Tucked within Vancouver’s beloved Stanley Park, the Vancouver Aquarium has earned a worldwide reputation as a leading marine science center. It’s home to more than 70,000 animals heralding from the Arctic to the Amazon.
While it’s known as one of the top ‘kid-friendly’ Vancouver activities, you don’t have to be a tiny tot to be blown away by this stunning destination. Throughout the 166 aquatic displays, you’ll find a diverse array of inhabitants including a rescue dolphin, sea otters, and sea lions. And if you visit during the winter holidays, you might even spot a jolly old elf scuba diving with the fishes. (He’s known fondly as ‘Scuba Claus.’)
When the museum opened in 1956, it was the first in Canada. Throughout the years, it’s been committed to providing impeccably high standards of animal care and visitor education.
In addition to the large habitats, the aquarium has an interactive Wet Lab where visitors can get their hands wet by investigating a diverse array of live marine animals. This unique experience is open to the public on weekends.
During the summer months, be sure to check out the aquariums Waterfall Café — where the sustainably sourced menu is paired with views of the aquarium, a 300-year-old Western Red Cedar, and a stunning sculpture called Chief of the Undersea World.
How to Get to the Vancouver Aquarium
There are four ways to get to the Vancouver Aquarium: drive, bike, bus or walk. One of our favorite ways to get there is on foot. From the Vancouver Harbor Flight Center Seaplane Terminal, it’s just a 1.5-mile easy walk along the Seawall and through Stanley Park.
If you’re interested in how to bus to the Vancouver Aquarium, this is also a really easy option. Simply catch the #19 bus to Stanley Park. It runs along Pender Street, which is just blocks from the terminal. But if you’re looking for the fastest way to get to the Vancouver Aquarium, you’ll want to catch a taxi just outside the seaplane terminal.
What Animals are at the Vancouver Aquarium?
The Vancouver Aquarium is an Ocean Wise® initiative, which means it supports critical research, direct action, and education. At the public aquarium, scientists, educators and conservation experts not only to protect our oceans but to inspire others to also become ocean protectors. The animals at the Vancouver Aquarium vary widely, including a rescue dolphin, sea lions, seals, sea otters and more.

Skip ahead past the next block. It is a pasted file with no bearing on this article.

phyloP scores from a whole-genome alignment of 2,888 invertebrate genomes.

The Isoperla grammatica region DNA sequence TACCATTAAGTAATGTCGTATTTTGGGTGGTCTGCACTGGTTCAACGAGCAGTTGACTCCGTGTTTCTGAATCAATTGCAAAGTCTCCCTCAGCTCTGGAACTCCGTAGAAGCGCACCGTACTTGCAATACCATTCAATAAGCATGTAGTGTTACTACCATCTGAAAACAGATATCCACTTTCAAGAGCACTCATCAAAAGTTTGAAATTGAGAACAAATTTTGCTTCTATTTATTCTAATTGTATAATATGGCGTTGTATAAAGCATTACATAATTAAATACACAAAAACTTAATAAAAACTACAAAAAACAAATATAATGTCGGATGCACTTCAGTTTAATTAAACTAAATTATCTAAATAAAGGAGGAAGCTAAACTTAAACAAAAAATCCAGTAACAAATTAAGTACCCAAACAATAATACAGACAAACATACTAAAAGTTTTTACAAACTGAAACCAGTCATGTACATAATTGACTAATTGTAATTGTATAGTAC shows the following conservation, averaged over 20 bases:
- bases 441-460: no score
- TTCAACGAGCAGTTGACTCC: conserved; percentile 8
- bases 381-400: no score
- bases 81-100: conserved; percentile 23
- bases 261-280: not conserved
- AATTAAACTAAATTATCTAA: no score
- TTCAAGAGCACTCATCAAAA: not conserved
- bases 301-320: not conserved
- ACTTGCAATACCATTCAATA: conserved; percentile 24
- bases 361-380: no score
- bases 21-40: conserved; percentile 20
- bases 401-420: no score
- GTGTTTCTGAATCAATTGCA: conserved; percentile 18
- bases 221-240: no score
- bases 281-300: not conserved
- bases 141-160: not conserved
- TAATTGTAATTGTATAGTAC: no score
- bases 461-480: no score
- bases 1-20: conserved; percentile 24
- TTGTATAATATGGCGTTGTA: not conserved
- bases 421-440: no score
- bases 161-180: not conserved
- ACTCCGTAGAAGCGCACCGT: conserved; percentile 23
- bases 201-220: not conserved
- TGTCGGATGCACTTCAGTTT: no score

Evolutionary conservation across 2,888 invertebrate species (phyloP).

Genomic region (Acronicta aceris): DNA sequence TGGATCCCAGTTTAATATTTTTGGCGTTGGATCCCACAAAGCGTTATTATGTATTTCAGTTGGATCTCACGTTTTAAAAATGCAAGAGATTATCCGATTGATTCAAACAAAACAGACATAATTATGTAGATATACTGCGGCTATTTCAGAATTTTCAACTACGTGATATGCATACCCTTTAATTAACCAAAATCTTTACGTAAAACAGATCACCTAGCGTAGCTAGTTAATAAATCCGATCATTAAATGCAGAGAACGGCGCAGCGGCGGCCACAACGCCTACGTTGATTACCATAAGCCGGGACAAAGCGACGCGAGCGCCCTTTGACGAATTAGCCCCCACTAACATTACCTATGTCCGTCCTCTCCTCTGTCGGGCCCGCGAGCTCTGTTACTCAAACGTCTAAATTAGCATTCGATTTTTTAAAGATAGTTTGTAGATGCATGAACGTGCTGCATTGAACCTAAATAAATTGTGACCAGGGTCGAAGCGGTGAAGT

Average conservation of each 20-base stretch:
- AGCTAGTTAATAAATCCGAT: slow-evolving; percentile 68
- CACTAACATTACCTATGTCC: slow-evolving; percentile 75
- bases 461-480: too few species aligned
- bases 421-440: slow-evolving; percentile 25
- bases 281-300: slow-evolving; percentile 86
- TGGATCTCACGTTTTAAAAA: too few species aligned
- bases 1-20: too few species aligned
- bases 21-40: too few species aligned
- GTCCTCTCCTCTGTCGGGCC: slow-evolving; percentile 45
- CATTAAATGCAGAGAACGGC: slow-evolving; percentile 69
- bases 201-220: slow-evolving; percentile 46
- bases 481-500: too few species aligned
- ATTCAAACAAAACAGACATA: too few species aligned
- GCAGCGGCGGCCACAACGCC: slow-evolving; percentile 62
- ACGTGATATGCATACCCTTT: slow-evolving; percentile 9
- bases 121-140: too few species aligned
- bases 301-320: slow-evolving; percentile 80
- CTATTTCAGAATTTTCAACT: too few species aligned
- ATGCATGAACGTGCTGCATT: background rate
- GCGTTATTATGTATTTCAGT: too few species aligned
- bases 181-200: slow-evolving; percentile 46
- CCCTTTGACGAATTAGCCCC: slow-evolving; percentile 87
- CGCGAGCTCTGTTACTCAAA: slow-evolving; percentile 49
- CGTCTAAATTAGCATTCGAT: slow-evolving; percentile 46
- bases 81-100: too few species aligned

Does the Vancouver Aquarium Have Sharks?
You can see sharks in the Vancouver Aquarium’s Tropic Zone. During the Shark Talk (or Feed) show you can see these massive giants in action. But don’t worry. These ocean guardians aren’t on major hunts. The aquarium feeds them a mix of mackerel, smelt, herring, and squid.
Are there Whales at the Vancouver Aquarium?
There are no whales at the Vancouver Aquarium. In years past the aquarium was home to beluga whales, also known as white whales. The medium-sized toothed whales have distinctive pale coloring; robust, stocky bodies., and small rounded heads. After much controversy and a change in Canadian law, all of the aquarium’s beluga whales have been transferred to other facilities.
Where Should You Eat Near the Vancouver Aquarium
There are a variety of places to eat near and at the Vancouver Aquarium. The aquarium’s Courtyard Café is open 365 days a year. During summer months, you can also enjoy its outside café, which doesn’t require aquarium admission to access.
Within Stanley Park, the Stanley Park Pavilion offers casual bar perfect for grabbing a pint and a bite. At Prospect Point Bar and Grill there’s a mix of patio and indoor dining, with a casual menu that’ll please everyone. And for those who passionate about trying all the breweries, the Stanley Park Brewing Restaurant and Brewery is a can’t miss.
Along the Seawall, those looking for a meal with a view will love LIFT Bar Grill View where water-front dining is paired with a chic atmosphere.
ADDITIONAL FUN THINGS TO DO IN VANCOUVER BC
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Whether you have 20 minutes to fill between meetings or an hour to stretch your legs before check-in, soak up a bit of Vancouver’s unique slice of paradise.
Power lunching in Vancouver has its perks. The City of Glass has taken often underwhelming mid-day hotel fare to a whole new level. Seafood and farm-to-table cuisine rule. Price points range from impress foreign executives to indulge in down-home comfort. And, those with special dietary needs are warmly accommodated.